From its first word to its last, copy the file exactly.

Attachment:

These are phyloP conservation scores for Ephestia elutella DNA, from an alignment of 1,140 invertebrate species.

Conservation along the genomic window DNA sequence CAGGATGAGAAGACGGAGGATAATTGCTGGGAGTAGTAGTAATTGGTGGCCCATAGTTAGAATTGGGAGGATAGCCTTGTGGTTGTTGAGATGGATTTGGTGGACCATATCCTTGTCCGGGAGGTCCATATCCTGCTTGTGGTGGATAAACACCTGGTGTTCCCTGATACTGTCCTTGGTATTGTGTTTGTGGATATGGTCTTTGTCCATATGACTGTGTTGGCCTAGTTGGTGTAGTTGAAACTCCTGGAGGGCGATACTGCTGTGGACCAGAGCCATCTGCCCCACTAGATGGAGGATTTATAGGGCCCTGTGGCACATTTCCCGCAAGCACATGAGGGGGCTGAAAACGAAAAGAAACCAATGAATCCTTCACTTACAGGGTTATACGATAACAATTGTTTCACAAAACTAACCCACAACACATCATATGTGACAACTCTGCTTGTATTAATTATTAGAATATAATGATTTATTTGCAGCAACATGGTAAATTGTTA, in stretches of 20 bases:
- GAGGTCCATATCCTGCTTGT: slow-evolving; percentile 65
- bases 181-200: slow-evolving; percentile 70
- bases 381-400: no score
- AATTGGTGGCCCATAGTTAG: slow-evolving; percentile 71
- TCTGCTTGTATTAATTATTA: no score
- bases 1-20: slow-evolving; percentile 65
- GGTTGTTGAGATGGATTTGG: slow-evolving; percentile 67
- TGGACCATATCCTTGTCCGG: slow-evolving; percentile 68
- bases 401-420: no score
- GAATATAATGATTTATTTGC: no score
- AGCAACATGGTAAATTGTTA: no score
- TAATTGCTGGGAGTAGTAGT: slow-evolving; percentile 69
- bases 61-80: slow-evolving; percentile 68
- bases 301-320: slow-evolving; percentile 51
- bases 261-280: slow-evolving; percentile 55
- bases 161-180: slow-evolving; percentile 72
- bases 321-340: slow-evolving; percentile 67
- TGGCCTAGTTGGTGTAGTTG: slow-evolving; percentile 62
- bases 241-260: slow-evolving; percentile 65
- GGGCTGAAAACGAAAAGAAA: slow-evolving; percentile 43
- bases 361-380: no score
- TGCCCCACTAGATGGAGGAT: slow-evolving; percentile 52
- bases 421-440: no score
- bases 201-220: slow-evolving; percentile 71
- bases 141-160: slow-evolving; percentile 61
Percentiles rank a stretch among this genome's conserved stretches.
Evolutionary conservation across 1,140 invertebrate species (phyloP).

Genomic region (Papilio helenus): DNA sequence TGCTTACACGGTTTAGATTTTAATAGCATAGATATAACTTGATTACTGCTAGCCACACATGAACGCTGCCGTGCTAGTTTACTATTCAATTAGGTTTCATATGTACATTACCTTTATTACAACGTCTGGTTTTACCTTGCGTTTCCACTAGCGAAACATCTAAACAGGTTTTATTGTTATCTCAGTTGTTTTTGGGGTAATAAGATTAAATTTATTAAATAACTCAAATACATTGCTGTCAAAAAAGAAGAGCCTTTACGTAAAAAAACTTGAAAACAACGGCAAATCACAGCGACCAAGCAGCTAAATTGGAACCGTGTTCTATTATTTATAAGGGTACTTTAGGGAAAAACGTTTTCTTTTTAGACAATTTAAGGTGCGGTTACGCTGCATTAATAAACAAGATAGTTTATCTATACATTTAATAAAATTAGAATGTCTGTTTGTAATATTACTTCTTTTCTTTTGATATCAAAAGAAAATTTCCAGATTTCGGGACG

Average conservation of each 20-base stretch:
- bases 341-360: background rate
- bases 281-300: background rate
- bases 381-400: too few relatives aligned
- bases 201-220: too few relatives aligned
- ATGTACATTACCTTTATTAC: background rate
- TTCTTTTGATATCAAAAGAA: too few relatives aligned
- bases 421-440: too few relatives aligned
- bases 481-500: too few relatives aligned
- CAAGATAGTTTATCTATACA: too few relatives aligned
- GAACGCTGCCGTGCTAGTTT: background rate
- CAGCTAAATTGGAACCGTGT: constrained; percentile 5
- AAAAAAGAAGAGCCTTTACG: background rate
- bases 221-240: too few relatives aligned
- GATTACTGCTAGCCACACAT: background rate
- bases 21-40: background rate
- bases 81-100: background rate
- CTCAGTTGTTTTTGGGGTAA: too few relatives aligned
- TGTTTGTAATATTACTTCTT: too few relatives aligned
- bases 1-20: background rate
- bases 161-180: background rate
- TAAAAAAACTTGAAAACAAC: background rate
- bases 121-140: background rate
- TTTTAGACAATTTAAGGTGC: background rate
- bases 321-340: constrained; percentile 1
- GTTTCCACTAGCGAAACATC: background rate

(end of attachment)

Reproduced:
These are phyloP conservation scores for Ephestia elutella DNA, from an alignment of 1,140 invertebrate species.

Conservation along the genomic window DNA sequence CAGGATGAGAAGACGGAGGATAATTGCTGGGAGTAGTAGTAATTGGTGGCCCATAGTTAGAATTGGGAGGATAGCCTTGTGGTTGTTGAGATGGATTTGGTGGACCATATCCTTGTCCGGGAGGTCCATATCCTGCTTGTGGTGGATAAACACCTGGTGTTCCCTGATACTGTCCTTGGTATTGTGTTTGTGGATATGGTCTTTGTCCATATGACTGTGTTGGCCTAGTTGGTGTAGTTGAAACTCCTGGAGGGCGATACTGCTGTGGACCAGAGCCATCTGCCCCACTAGATGGAGGATTTATAGGGCCCTGTGGCACATTTCCCGCAAGCACATGAGGGGGCTGAAAACGAAAAGAAACCAATGAATCCTTCACTTACAGGGTTATACGATAACAATTGTTTCACAAAACTAACCCACAACACATCATATGTGACAACTCTGCTTGTATTAATTATTAGAATATAATGATTTATTTGCAGCAACATGGTAAATTGTTA, in stretches of 20 bases:
- GAGGTCCATATCCTGCTTGT: slow-evolving; percentile 65
- bases 181-200: slow-evolving; percentile 70
- bases 381-400: no score
- AATTGGTGGCCCATAGTTAG: slow-evolving; percentile 71
- TCTGCTTGTATTAATTATTA: no score
- bases 1-20: slow-evolving; percentile 65
- GGTTGTTGAGATGGATTTGG: slow-evolving; percentile 67
- TGGACCATATCCTTGTCCGG: slow-evolving; percentile 68
- bases 401-420: no score
- GAATATAATGATTTATTTGC: no score
- AGCAACATGGTAAATTGTTA: no score
- TAATTGCTGGGAGTAGTAGT: slow-evolving; percentile 69
- bases 61-80: slow-evolving; percentile 68
- bases 301-320: slow-evolving; percentile 51
- bases 261-280: slow-evolving; percentile 55
- bases 161-180: slow-evolving; percentile 72
- bases 321-340: slow-evolving; percentile 67
- TGGCCTAGTTGGTGTAGTTG: slow-evolving; percentile 62
- bases 241-260: slow-evolving; percentile 65
- GGGCTGAAAACGAAAAGAAA: slow-evolving; percentile 43
- bases 361-380: no score
- TGCCCCACTAGATGGAGGAT: slow-evolving; percentile 52
- bases 421-440: no score
- bases 201-220: slow-evolving; percentile 71
- bases 141-160: slow-evolving; percentile 61
Percentiles rank a stretch among this genome's conserved stretches.
Evolutionary conservation across 1,140 invertebrate species (phyloP).

Genomic region (Papilio helenus): DNA sequence TGCTTACACGGTTTAGATTTTAATAGCATAGATATAACTTGATTACTGCTAGCCACACATGAACGCTGCCGTGCTAGTTTACTATTCAATTAGGTTTCATATGTACATTACCTTTATTACAACGTCTGGTTTTACCTTGCGTTTCCACTAGCGAAACATCTAAACAGGTTTTATTGTTATCTCAGTTGTTTTTGGGGTAATAAGATTAAATTTATTAAATAACTCAAATACATTGCTGTCAAAAAAGAAGAGCCTTTACGTAAAAAAACTTGAAAACAACGGCAAATCACAGCGACCAAGCAGCTAAATTGGAACCGTGTTCTATTATTTATAAGGGTACTTTAGGGAAAAACGTTTTCTTTTTAGACAATTTAAGGTGCGGTTACGCTGCATTAATAAACAAGATAGTTTATCTATACATTTAATAAAATTAGAATGTCTGTTTGTAATATTACTTCTTTTCTTTTGATATCAAAAGAAAATTTCCAGATTTCGGGACG

Average conservation of each 20-base stretch:
- bases 341-360: background rate
- bases 281-300: background rate
- bases 381-400: too few relatives aligned
- bases 201-220: too few relatives aligned
- ATGTACATTACCTTTATTAC: background rate
- TTCTTTTGATATCAAAAGAA: too few relatives aligned
- bases 421-440: too few relatives aligned
- bases 481-500: too few relatives aligned
- CAAGATAGTTTATCTATACA: too few relatives aligned
- GAACGCTGCCGTGCTAGTTT: background rate
- CAGCTAAATTGGAACCGTGT: constrained; percentile 5
- AAAAAAGAAGAGCCTTTACG: background rate
- bases 221-240: too few relatives aligned
- GATTACTGCTAGCCACACAT: background rate
- bases 21-40: background rate
- bases 81-100: background rate
- CTCAGTTGTTTTTGGGGTAA: too few relatives aligned
- TGTTTGTAATATTACTTCTT: too few relatives aligned
- bases 1-20: background rate
- bases 161-180: background rate
- TAAAAAAACTTGAAAACAAC: background rate
- bases 121-140: background rate
- TTTTAGACAATTTAAGGTGC: background rate
- bases 321-340: constrained; percentile 1
- GTTTCCACTAGCGAAACATC: background rate